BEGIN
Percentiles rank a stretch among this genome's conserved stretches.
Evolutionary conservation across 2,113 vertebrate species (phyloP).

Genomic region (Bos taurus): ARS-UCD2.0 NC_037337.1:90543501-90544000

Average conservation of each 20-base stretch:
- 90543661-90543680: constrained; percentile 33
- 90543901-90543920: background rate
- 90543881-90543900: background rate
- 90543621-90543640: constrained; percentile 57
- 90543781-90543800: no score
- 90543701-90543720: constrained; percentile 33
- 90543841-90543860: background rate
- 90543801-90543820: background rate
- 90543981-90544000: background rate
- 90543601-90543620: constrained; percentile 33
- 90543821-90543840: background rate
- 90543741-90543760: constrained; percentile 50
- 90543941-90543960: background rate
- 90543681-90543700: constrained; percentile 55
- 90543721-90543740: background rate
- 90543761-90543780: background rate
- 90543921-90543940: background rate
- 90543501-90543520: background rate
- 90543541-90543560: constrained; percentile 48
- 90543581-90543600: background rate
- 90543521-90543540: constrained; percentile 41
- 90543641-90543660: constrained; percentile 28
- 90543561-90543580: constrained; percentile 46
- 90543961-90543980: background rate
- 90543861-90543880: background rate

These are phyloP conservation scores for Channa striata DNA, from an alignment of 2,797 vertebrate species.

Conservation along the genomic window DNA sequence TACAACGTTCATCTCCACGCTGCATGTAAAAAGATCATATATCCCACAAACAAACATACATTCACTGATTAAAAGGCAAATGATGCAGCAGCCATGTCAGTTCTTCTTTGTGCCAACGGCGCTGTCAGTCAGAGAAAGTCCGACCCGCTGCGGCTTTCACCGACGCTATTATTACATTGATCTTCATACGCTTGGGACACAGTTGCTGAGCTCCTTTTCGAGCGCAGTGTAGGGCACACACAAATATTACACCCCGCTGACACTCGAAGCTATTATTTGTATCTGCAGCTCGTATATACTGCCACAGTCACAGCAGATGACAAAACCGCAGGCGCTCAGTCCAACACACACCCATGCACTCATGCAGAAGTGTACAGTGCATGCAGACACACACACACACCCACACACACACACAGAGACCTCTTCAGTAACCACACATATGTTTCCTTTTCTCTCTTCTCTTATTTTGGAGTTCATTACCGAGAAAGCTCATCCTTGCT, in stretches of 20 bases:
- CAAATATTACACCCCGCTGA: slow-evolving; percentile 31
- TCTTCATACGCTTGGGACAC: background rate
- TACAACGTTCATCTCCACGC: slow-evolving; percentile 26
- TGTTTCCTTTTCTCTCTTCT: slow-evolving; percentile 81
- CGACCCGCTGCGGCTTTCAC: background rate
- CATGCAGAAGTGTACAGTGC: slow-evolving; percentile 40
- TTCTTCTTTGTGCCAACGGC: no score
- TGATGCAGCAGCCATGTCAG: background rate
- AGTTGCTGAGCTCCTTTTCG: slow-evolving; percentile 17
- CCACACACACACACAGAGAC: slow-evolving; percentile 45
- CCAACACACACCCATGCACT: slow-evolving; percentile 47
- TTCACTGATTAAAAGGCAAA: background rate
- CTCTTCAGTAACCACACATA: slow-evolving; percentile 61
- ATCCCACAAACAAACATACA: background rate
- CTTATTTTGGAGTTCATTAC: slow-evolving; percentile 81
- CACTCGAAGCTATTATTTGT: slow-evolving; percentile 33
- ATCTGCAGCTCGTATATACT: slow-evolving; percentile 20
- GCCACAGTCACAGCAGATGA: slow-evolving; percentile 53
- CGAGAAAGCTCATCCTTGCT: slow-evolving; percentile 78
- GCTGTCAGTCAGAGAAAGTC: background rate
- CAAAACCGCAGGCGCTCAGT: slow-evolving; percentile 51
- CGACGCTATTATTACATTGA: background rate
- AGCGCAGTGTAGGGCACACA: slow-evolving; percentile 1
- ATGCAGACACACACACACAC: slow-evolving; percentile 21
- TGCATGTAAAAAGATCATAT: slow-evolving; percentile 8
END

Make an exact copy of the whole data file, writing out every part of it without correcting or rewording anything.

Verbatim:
Percentiles rank a stretch among this genome's conserved stretches.
Evolutionary conservation across 2,113 vertebrate species (phyloP).

Genomic region (Bos taurus): ARS-UCD2.0 NC_037337.1:90543501-90544000

Average conservation of each 20-base stretch:
- 90543661-90543680: constrained; percentile 33
- 90543901-90543920: background rate
- 90543881-90543900: background rate
- 90543621-90543640: constrained; percentile 57
- 90543781-90543800: no score
- 90543701-90543720: constrained; percentile 33
- 90543841-90543860: background rate
- 90543801-90543820: background rate
- 90543981-90544000: background rate
- 90543601-90543620: constrained; percentile 33
- 90543821-90543840: background rate
- 90543741-90543760: constrained; percentile 50
- 90543941-90543960: background rate
- 90543681-90543700: constrained; percentile 55
- 90543721-90543740: background rate
- 90543761-90543780: background rate
- 90543921-90543940: background rate
- 90543501-90543520: background rate
- 90543541-90543560: constrained; percentile 48
- 90543581-90543600: background rate
- 90543521-90543540: constrained; percentile 41
- 90543641-90543660: constrained; percentile 28
- 90543561-90543580: constrained; percentile 46
- 90543961-90543980: background rate
- 90543861-90543880: background rate

These are phyloP conservation scores for Channa striata DNA, from an alignment of 2,797 vertebrate species.

Conservation along the genomic window DNA sequence TACAACGTTCATCTCCACGCTGCATGTAAAAAGATCATATATCCCACAAACAAACATACATTCACTGATTAAAAGGCAAATGATGCAGCAGCCATGTCAGTTCTTCTTTGTGCCAACGGCGCTGTCAGTCAGAGAAAGTCCGACCCGCTGCGGCTTTCACCGACGCTATTATTACATTGATCTTCATACGCTTGGGACACAGTTGCTGAGCTCCTTTTCGAGCGCAGTGTAGGGCACACACAAATATTACACCCCGCTGACACTCGAAGCTATTATTTGTATCTGCAGCTCGTATATACTGCCACAGTCACAGCAGATGACAAAACCGCAGGCGCTCAGTCCAACACACACCCATGCACTCATGCAGAAGTGTACAGTGCATGCAGACACACACACACACCCACACACACACACAGAGACCTCTTCAGTAACCACACATATGTTTCCTTTTCTCTCTTCTCTTATTTTGGAGTTCATTACCGAGAAAGCTCATCCTTGCT, in stretches of 20 bases:
- CAAATATTACACCCCGCTGA: slow-evolving; percentile 31
- TCTTCATACGCTTGGGACAC: background rate
- TACAACGTTCATCTCCACGC: slow-evolving; percentile 26
- TGTTTCCTTTTCTCTCTTCT: slow-evolving; percentile 81
- CGACCCGCTGCGGCTTTCAC: background rate
- CATGCAGAAGTGTACAGTGC: slow-evolving; percentile 40
- TTCTTCTTTGTGCCAACGGC: no score
- TGATGCAGCAGCCATGTCAG: background rate
- AGTTGCTGAGCTCCTTTTCG: slow-evolving; percentile 17
- CCACACACACACACAGAGAC: slow-evolving; percentile 45
- CCAACACACACCCATGCACT: slow-evolving; percentile 47
- TTCACTGATTAAAAGGCAAA: background rate
- CTCTTCAGTAACCACACATA: slow-evolving; percentile 61
- ATCCCACAAACAAACATACA: background rate
- CTTATTTTGGAGTTCATTAC: slow-evolving; percentile 81
- CACTCGAAGCTATTATTTGT: slow-evolving; percentile 33
- ATCTGCAGCTCGTATATACT: slow-evolving; percentile 20
- GCCACAGTCACAGCAGATGA: slow-evolving; percentile 53
- CGAGAAAGCTCATCCTTGCT: slow-evolving; percentile 78
- GCTGTCAGTCAGAGAAAGTC: background rate
- CAAAACCGCAGGCGCTCAGT: slow-evolving; percentile 51
- CGACGCTATTATTACATTGA: background rate
- AGCGCAGTGTAGGGCACACA: slow-evolving; percentile 1
- ATGCAGACACACACACACAC: slow-evolving; percentile 21
- TGCATGTAAAAAGATCATAT: slow-evolving; percentile 8